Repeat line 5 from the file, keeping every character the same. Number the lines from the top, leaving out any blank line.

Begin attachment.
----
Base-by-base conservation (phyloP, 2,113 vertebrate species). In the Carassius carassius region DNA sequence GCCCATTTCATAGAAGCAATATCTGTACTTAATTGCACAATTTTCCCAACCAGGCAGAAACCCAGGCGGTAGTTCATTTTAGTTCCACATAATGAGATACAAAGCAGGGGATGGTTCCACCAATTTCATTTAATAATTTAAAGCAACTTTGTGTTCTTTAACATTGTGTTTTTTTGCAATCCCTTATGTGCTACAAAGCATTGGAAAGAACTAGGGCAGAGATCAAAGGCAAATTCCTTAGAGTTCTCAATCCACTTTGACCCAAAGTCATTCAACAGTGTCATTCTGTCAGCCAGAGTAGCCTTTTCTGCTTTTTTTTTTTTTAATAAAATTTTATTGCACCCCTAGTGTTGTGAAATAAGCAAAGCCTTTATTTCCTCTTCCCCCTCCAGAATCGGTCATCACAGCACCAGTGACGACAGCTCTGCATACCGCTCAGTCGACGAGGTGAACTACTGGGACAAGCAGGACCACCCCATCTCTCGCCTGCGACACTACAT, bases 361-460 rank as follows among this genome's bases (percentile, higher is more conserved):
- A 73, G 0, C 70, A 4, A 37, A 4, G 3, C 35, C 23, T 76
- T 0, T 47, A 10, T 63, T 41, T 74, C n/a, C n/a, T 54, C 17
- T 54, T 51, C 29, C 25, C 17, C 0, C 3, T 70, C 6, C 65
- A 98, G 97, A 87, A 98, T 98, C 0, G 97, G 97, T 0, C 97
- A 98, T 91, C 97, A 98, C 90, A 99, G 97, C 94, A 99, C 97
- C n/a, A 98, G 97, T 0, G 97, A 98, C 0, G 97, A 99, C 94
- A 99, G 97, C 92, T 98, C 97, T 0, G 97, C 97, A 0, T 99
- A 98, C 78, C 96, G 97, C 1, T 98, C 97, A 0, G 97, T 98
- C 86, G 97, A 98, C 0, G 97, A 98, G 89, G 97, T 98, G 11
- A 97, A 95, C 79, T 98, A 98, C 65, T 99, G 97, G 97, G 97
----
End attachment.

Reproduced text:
- A 98, G 97, A 87, A 98, T 98, C 0, G 97, G 97, T 0, C 97